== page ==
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  #861  
Old 03-08-2013, 11:58 AM
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I agree that it is extremely unlikely any of the current Romanovs would ever be called upon to return to the throne. The time for monarchy has passed in Russia and would not solve any problems.
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  #862  
Old 03-09-2013, 01:07 AM
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If Kyril did support Hitler against Germany, well, shows how loyal he is to the country; the Communists were murderers, but Hitler was a class-A monster like Stalin and Communism didn't stop Kyril and Maria from cozying up to the ruling elite hoping for a restoration with them in charge.

Russians are nationalistic and Georgi and Maria are hardly Russian lineage at all. So I don't think that either are going to be accepted as rulers/sovereigns.

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Nicholas Nikolaevich hated Hitler from the beginning, and none of the Romanovs were active in their support the way Kirill and Ducky were. During the war, even Yusupov turned down Hitler's support, as did Dmitri Pavlovich, who stated "nothing would induce him to fight against fellow Russians," according t
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Grand Duke Vladimir wrote in a letter to the Supreme Monarchist Council on September 21, 1942 that he sided with the Germans, who were responsible for the deaths of millions of Jewish people as well as Russians, and the Soviet Union was nothing more than a haven for the "World Jewry." Those were his words.
Vladimir didn't face facts that Hitler considered Slavs, non-Jewish Russians to be human either and Hitler marked them for extermination as well.

What the Vladimirs wouldn't do for a position in power, eh?

Succession laws or not, too much has happened in an interim to end up realistically having things work as they used to. A violent revolution is something that is radically disruptive and it is something that doesn't respect the laws of succession. Throw in how the Romanovs have had to change to survive and marry and have children/families I would have to state that realistically both sides should stop fighting and end up just going about their business.

It's shameful that the Vladimirovichi ended up supporting the monster Hitler who didn't just go after Jews, but endless other vulnerable types.
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  #863  
Old 03-10-2013, 03:47 PM
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The irony is that if the Communist Regime had fallen during the Civil War or in the immediate years after and the throne had been reinstated, Kirill would've been undoubtedly passed over for Nikolasha and the Nikolaivich branch of the family, who was the most popular choice among the emigres as well as those loyalists still inside Russia, and the Orthodox Church. Kirill had some members of the family on his side, but even their support was soft at the time, and they would've jumped ship the moment the Dowager Empress was forced to make a statement in one way or another.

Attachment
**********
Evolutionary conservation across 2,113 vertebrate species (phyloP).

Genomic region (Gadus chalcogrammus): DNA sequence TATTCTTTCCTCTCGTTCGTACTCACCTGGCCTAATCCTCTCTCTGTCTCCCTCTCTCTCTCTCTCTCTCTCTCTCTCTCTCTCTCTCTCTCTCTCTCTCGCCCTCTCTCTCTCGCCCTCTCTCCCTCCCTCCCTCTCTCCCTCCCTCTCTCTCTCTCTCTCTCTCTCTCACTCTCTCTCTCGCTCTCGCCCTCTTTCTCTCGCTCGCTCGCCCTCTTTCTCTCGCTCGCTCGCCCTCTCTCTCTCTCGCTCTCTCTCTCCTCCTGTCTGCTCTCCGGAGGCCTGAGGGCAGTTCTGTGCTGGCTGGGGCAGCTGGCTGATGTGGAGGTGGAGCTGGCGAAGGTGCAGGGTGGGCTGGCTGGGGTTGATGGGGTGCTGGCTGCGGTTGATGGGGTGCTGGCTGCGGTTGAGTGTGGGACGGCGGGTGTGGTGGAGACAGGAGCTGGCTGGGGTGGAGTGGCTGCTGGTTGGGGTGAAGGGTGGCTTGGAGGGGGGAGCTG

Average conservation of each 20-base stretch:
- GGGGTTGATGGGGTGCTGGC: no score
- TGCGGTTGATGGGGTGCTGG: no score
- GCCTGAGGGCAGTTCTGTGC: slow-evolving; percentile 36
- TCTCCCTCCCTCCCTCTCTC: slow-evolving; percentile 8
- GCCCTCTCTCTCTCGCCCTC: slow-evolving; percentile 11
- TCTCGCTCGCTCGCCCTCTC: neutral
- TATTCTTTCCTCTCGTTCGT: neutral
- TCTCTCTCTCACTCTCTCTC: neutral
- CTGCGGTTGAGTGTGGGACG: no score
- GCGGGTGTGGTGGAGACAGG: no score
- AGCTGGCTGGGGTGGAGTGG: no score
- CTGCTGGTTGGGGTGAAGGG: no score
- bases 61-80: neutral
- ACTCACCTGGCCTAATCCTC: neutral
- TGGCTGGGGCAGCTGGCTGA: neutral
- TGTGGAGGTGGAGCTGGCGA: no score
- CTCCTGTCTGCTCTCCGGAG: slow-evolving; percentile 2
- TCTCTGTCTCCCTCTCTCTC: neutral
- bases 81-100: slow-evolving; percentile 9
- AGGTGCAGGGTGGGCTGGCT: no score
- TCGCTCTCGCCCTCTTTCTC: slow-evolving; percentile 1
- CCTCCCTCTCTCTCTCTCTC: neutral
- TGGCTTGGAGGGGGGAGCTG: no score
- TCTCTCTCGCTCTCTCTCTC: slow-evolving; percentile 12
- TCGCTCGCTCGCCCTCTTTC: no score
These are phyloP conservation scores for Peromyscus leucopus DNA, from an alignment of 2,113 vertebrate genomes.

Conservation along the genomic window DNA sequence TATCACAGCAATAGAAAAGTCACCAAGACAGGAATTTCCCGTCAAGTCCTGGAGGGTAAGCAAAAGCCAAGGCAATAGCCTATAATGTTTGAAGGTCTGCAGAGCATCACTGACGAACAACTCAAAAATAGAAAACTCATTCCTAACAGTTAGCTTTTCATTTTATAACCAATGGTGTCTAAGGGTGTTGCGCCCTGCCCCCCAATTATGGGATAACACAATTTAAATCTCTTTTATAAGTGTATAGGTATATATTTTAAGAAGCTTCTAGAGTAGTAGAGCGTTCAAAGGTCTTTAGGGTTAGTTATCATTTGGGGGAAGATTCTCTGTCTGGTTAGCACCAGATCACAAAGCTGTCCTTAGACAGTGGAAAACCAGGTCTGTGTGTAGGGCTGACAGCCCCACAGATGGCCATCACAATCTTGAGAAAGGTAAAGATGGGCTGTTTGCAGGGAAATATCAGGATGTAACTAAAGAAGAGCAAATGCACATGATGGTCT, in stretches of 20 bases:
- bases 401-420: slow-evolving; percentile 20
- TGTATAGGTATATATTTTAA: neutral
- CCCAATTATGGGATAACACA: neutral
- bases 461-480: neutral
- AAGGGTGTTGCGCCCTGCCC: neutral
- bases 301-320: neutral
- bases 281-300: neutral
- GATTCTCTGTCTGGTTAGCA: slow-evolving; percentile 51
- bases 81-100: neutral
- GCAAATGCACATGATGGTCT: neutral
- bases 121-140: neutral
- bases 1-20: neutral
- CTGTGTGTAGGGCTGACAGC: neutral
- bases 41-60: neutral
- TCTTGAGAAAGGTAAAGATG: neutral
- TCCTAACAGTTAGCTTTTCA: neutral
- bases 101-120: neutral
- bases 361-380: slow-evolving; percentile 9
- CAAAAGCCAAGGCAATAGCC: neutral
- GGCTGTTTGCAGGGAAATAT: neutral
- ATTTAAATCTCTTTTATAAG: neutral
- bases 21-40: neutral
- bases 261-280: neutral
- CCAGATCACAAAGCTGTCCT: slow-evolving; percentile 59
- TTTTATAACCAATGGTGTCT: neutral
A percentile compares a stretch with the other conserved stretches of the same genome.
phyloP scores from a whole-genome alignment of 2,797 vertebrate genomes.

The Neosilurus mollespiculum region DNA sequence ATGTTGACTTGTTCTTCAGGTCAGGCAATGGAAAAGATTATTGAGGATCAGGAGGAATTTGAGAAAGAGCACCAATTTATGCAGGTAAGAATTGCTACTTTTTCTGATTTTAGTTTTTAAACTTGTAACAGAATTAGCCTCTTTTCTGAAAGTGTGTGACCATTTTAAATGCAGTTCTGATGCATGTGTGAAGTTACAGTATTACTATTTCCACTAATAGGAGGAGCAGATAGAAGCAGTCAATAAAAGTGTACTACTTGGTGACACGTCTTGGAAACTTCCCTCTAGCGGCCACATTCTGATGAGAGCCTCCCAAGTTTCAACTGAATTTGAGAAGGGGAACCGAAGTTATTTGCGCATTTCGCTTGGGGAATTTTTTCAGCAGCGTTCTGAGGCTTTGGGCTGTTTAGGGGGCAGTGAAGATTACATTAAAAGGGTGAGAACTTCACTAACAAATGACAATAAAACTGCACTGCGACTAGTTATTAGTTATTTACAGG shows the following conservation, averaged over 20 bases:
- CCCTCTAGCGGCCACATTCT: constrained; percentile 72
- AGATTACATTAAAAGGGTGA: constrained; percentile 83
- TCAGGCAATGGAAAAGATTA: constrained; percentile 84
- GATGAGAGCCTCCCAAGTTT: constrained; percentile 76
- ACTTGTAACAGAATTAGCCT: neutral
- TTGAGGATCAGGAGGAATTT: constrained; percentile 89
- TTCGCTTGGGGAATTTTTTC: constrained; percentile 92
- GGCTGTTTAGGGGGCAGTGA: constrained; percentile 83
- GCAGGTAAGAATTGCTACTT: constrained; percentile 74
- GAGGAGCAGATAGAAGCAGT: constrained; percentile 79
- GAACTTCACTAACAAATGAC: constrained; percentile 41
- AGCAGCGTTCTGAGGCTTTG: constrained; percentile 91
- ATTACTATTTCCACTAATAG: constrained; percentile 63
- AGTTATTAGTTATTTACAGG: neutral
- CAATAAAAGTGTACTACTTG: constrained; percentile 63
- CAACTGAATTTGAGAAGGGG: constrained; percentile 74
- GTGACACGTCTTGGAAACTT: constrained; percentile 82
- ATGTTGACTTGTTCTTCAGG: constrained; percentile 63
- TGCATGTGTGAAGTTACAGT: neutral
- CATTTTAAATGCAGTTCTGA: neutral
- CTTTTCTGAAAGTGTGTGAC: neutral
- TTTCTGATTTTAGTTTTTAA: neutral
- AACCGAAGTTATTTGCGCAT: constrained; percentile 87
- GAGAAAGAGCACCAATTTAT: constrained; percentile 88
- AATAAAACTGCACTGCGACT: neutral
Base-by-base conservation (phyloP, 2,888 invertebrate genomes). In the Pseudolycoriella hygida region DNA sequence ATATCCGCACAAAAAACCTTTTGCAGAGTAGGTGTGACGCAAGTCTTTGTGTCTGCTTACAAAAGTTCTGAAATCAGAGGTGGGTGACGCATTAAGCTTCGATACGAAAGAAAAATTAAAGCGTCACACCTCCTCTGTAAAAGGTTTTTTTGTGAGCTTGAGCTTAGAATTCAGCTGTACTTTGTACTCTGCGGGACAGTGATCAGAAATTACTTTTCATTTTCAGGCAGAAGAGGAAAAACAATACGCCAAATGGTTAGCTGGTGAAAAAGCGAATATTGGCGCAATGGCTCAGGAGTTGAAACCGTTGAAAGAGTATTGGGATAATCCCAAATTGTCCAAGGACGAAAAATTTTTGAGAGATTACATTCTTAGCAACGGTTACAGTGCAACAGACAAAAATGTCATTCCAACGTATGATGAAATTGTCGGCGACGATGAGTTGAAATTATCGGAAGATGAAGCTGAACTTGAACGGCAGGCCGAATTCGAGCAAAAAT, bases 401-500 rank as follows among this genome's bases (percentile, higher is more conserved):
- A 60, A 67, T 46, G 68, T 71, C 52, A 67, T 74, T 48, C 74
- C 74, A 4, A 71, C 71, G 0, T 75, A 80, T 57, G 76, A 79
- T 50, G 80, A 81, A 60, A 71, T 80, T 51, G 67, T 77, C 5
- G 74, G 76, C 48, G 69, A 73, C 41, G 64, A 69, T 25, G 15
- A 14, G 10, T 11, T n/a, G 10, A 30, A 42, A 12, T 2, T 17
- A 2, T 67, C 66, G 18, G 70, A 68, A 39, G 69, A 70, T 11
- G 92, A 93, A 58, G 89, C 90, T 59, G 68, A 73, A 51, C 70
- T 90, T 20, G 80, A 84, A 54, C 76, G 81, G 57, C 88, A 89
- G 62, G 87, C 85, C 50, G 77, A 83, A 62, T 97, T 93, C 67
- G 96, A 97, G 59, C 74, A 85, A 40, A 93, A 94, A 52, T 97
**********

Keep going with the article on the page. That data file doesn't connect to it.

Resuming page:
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  #864  
Old 03-18-2013, 02:05 PM
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Passed over by whom? The succession was automatic with Cyril assuming the Headship of the Imperial House with the death of Nicholas II, his son and his brother. All of the surviving dynasts, with the exception of Grand Duke Nicholas and Grand Duke Peter, publicly declared their support of Cyril and agreed with the table of succession.

The Dowager Empress refused to make a statement of any kind because she hoped beyond hope that somehow her son and his family had survived their terrible fate. She did acknowledge privately to her daughters that Cyril had the right to declare himself Head of the Imperial House.
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  #865  
Old 03-19-2013, 03:30 PM
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Over a quarter of Russians would welcome new monarchy ? RT Russian politics

Over a quarter of Russians would welcome new monarchy
Published: March 19, 2013 17:42



The imperial regalia of Russian Tsar Mikhail Romanov
The Hat of Vladimir Monomakh, scepter and orb featuring gold, precious stones and pearls on display at the Moscow Kremlin's Armory


28 percent of Russians say they would not mind a revival of the monarchy in the country, a poll has revealed, noting however that people don’t know anyone who could fill such a position. Meanwhile, four percent of the population both want the Tsar back and do know who could come to the throne, a survey by the All-Russian Public Opinion Research Center (VCIOM) discovered.

Almost a century after the February 1917 revolution put an end to the rule of Romanov dynasty and the Russian Empire, one in ten Russians still believes that being a monarchy would be better for Russia. Notably, in Moscow and St Petersburg such a view is shared by 19 percent of residents.
However, the vast majority of respondents (82 percent) are happy with the current – republican - form of the government, where the head of the country is chosen through elections. Only 7 percent of people could not decide which of the two they would actually prefer.
Two thirds of Russians are confident that autocracy is a closed chapter for Russia. This opinion is particularly common for supporters of the Communist party and the elderly, pollsters found.